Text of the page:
Clive Owen (centre) in 'The Knick'

TV

Arts and Entertainment
J.K. Simmons , left, and Miles Teller in a scene from

Film

Arts and Entertainment
Team Tenacity pitch their fetching solar powered, mobile phone charging, heated, flashy jacket
tvReview: No one was safe as Lord Sugar shook things up
News
Owen said he finds films boring but Tom Hanks managed to hold his attention in Forrest Gump
arts
Arts and Entertainment
Bono and Apple CEO Tim Cook announced U2's surprise new album at the iPhone 6 launch
Music Album is set to enter UK top 40 at lowest chart position in 30 years
Arts and Entertainment
The Michael McIntyre Chat Show airs its first episode on Monday 10 March 2014
Comedy
Arts and Entertainment

Review

These heroes in a half shell should have been left in hibernation
Arts and Entertainment
Richard Flanagan with his novel, The Narrow Road to the Deep North
books'The Narrow Road to the Deep North' sees the writer become the third Australian to win the accolade
Arts and Entertainment
New diva of drama: Kristin Scott Thomas as Electra
theatre
Arts and Entertainment
TV
Arts and Entertainment
Daenerys Targaryen, played by Emilia Clarke, faces new problems

Sek, k'athjilari! (That’s “yes, definitely” to non-native speakers).

TV
Arts and Entertainment
Polly Morgan

art
Arts and Entertainment
The kid: (from left) Oona, Geraldine, Charlie and Eugene Chaplin

film
Arts and Entertainment
The Banksy image in Folkestone before it was vandalised

art
Arts and Entertainment

Review: Series 5, episode 4 Downton Abbey
Latest stories from i100
Have you tried new the Independent Digital Edition apps?

ES Rentals

    Independent Dating
    and  

    By clicking 'Search' you
    are agreeing to our
    Terms of Use.

    Oscar Pistorius sentencing: The athlete's wealth and notoriety have provoked a long overdue debate on South African prisons

    'They poured water on, then electrified me...'

    If Oscar Pistorius is sent to jail, his experience will not be that of other inmates
    James Wharton: The former Guard now fighting discrimination against gay soldiers

    The former Guard now fighting discrimination against gay soldiers

    Life after the Army has brought new battles for the LGBT activist James Wharton
    Ebola in the US: Panic over the virus threatens to infect President Obama's midterms

    Panic over Ebola threatens to infect the midterms

    Just one person has died, yet November's elections may be affected by what Republicans call 'Obama's Katrina', says Rupert Cornwell
    Premier League coaches join the RSC to swap the tricks of their trades

    Darling, you were fabulous! But offside...

    Premier League coaches are joining the RSC to learn acting skills, and in turn they will teach its actors to play football. Nick Clark finds out why
    How to dress with authority: Kirsty Wark and Camila Batmanghelidjh discuss the changing role of fashion in women's workwear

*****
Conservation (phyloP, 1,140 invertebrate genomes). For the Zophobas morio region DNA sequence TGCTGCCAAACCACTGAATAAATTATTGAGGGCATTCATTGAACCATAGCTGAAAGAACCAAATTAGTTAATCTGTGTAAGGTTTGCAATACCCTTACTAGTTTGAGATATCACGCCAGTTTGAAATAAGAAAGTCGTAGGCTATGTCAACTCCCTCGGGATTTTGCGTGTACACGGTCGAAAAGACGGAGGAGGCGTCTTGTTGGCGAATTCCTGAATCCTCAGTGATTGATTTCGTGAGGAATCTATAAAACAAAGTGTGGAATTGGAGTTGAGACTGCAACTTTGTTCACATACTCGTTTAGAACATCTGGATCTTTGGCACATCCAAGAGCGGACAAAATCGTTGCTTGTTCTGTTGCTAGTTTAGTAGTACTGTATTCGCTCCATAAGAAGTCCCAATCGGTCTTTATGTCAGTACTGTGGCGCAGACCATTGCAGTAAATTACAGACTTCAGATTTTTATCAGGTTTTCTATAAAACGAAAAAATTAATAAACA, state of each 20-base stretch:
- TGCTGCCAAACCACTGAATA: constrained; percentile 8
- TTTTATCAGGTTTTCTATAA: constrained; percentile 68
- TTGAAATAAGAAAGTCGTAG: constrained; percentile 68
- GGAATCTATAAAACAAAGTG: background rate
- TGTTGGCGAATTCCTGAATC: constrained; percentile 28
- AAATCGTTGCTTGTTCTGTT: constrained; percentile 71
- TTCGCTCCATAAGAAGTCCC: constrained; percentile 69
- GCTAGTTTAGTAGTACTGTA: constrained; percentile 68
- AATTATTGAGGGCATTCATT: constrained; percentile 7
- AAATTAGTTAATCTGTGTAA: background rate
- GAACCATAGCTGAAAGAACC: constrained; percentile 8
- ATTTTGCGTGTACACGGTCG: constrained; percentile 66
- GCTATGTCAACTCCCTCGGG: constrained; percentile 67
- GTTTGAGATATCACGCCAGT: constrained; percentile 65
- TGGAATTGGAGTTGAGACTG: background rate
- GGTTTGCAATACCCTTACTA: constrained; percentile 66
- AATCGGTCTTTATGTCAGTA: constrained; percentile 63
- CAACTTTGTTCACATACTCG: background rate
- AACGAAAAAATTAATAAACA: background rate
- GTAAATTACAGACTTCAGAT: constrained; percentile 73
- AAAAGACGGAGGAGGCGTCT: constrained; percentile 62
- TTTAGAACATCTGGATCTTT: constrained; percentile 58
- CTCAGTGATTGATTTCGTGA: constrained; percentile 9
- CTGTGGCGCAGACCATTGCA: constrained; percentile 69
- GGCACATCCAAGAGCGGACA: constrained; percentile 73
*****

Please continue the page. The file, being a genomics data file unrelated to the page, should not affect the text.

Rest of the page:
How to dress with authority

    Kirsty Wark and Camila Batmanghelidjh discuss the changing role of fashion in women's workwear
    New book on Joy Division's Ian Curtis sheds new light on the life of the late singer

    New book on Ian Curtis sheds fresh light on the life of the late singer

    'Joy Division were making art... Ian was for real' says author Jon Savage
    Sean Harris: A rare interview with British acting's secret weapon

    Sean Harris: A rare interview with British acting's secret weapon

    The Bafta-winner talks Hollywood, being branded a psycho, and how Barbra Streisand is his true inspiration
    Tim Minchin, interview: The musician, comedian and world's favourite ginger is on scorching form

    Tim Minchin interview

    For a no-holds-barred comedian who is scathing about woolly thinking and oppressive religiosity, he is surprisingly gentle in person
    Boris Johnson's boozing won't win the puritan vote

    Boris's boozing won't win the puritan vote

    Many of us Brits still disapprove of conspicuous consumption – it's the way we were raised, says DJ Taylor
    Ash frontman Tim Wheeler reveals how he came to terms with his father's dementia

    Tim Wheeler: Alzheimer's, memories and my dad

    Wheeler's dad suffered from Alzheimer's for three years. When he died, there was only one way the Ash frontman knew how to respond: with a heartfelt solo album
    Hugh Bonneville & Peter James: 'Peter loves his classic cars; I've always pootled along fine with a Mini Metro. I think I lack his panache'

    How We Met: Hugh Bonneville & Peter James

    'Peter loves his classic cars; I've always pootled along fine with a Mini Metro. I think I lack his panache'
    Bill Granger recipes: Our chef's heavenly crab dishes don't need hours of preparation

    Bill Granger's heavenly crab recipes

    Scared off by the strain of shelling a crab? Let a fishmonger do the hard work so you can focus on getting the flavours right
    Radamel Falcao: How faith and love drive the Colombian to glory

    Radamel Falcao: How faith and love drive the Colombian to glory

    After a remarkable conversion from reckless defender to prolific striker, Monaco's ace says he wants to make his loan deal at Old Trafford permanent
    Terry Venables: Premier League managers must not be allowed to dictate who plays and who does not play for England

    Terry Venables column

    Premier League managers must not be allowed to dictate who plays and who does not play for England
    The Inside Word: Brendan Rodgers looks to the future while Roy Hodgson is ghost of seasons past

    Michael Calvin's Inside Word

    Brendan Rodgers looks to the future while Roy Hodgson is ghost of seasons past